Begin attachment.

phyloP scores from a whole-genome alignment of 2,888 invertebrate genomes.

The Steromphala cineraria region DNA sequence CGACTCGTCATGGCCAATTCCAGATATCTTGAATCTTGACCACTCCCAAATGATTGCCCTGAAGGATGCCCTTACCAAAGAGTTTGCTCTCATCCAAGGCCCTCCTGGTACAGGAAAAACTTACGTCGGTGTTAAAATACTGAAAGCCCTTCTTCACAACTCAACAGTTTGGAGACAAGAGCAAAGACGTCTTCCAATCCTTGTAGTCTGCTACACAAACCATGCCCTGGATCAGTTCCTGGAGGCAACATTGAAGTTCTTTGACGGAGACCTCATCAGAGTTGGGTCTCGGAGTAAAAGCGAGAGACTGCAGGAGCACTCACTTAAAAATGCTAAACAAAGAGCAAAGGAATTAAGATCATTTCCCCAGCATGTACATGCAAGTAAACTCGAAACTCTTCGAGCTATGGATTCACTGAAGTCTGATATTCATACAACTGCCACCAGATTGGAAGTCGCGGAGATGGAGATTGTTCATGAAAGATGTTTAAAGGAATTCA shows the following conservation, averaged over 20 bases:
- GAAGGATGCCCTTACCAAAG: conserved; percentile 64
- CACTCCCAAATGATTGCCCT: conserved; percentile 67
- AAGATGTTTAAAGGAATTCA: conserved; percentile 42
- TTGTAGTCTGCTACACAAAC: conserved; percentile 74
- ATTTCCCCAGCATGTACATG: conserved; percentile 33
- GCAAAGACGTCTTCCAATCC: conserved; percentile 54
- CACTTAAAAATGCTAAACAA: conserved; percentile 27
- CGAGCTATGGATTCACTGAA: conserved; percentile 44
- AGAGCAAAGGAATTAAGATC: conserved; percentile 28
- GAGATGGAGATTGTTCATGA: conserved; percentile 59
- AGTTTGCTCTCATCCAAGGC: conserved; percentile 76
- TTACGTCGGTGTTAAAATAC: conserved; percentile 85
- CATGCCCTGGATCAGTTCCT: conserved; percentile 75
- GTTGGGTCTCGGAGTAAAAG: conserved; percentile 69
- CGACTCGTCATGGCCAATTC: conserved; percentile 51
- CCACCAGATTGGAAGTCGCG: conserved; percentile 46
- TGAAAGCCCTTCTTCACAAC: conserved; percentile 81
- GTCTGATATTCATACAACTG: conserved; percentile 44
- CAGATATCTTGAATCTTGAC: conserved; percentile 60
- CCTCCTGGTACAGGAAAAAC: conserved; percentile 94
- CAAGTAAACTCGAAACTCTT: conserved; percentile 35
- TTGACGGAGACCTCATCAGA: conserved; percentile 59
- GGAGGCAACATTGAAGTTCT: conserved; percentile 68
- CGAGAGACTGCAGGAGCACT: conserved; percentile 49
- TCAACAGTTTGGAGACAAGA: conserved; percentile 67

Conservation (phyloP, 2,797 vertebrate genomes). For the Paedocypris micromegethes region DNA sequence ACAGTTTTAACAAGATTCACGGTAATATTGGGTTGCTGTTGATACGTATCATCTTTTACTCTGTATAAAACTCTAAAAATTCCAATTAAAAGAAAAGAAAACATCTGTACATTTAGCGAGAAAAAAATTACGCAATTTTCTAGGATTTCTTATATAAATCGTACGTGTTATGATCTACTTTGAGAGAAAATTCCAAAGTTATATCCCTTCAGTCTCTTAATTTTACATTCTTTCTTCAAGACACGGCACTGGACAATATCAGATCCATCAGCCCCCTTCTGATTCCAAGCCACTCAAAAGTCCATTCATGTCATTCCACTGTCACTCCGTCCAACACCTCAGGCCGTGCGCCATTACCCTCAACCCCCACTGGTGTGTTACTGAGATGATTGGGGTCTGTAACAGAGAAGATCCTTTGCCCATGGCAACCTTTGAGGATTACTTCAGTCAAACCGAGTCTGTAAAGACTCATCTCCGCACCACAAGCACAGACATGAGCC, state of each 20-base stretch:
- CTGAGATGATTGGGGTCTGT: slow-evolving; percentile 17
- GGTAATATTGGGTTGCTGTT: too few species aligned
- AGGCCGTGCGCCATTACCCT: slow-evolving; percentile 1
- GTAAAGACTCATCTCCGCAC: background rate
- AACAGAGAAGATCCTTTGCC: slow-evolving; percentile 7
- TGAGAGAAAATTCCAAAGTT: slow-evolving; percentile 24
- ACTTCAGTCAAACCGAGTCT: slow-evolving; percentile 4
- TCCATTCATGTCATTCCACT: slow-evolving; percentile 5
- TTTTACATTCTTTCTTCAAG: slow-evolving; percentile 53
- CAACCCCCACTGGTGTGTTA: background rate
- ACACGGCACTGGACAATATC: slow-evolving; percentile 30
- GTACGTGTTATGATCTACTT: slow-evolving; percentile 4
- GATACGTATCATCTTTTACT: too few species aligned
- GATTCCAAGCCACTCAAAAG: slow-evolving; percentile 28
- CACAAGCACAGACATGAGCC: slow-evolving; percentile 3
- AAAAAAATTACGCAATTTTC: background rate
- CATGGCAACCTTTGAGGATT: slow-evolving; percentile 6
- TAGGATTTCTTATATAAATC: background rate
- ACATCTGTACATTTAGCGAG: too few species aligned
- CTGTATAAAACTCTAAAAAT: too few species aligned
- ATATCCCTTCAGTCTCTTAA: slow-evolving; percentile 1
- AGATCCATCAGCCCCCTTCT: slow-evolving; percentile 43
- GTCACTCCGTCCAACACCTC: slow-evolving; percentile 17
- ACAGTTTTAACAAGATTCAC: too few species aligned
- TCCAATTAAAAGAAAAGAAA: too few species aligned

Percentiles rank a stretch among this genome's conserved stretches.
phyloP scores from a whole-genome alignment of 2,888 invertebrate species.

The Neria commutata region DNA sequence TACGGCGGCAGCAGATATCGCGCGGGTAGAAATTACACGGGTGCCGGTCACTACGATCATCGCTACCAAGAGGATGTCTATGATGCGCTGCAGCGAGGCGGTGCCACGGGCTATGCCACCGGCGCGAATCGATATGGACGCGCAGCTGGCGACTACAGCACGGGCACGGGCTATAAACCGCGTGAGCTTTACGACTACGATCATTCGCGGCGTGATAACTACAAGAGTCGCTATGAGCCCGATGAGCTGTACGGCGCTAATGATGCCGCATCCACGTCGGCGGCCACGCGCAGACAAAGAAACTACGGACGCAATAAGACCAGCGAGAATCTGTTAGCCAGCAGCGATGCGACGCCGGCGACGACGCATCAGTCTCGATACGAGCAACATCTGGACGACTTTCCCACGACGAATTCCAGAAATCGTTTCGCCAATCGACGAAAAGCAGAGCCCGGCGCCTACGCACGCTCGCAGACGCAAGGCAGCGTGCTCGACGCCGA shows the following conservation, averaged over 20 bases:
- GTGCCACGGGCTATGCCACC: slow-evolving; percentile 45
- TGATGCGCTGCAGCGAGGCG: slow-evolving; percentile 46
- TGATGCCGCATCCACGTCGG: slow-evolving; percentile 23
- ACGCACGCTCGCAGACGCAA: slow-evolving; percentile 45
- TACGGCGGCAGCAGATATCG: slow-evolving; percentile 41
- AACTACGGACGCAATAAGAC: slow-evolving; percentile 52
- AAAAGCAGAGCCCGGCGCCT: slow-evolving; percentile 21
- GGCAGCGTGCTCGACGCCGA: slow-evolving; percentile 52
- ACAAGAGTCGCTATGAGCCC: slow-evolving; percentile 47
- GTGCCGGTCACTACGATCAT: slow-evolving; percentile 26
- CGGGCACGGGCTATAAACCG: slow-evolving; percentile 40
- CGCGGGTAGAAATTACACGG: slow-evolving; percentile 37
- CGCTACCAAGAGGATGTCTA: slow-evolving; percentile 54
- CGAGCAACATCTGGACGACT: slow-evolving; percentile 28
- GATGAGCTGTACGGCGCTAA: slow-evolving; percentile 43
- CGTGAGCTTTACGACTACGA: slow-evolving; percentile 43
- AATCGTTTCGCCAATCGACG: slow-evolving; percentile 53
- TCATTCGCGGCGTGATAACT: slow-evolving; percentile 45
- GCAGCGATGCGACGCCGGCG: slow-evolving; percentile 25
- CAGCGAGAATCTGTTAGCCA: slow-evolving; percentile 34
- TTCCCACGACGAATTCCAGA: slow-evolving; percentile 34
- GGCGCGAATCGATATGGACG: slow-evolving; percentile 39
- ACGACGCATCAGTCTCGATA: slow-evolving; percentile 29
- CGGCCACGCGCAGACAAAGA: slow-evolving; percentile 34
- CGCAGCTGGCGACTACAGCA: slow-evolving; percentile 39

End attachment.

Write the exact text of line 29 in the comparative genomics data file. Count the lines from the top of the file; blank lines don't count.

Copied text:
- CTGAGATGATTGGGGTCTGT: slow-evolving; percentile 17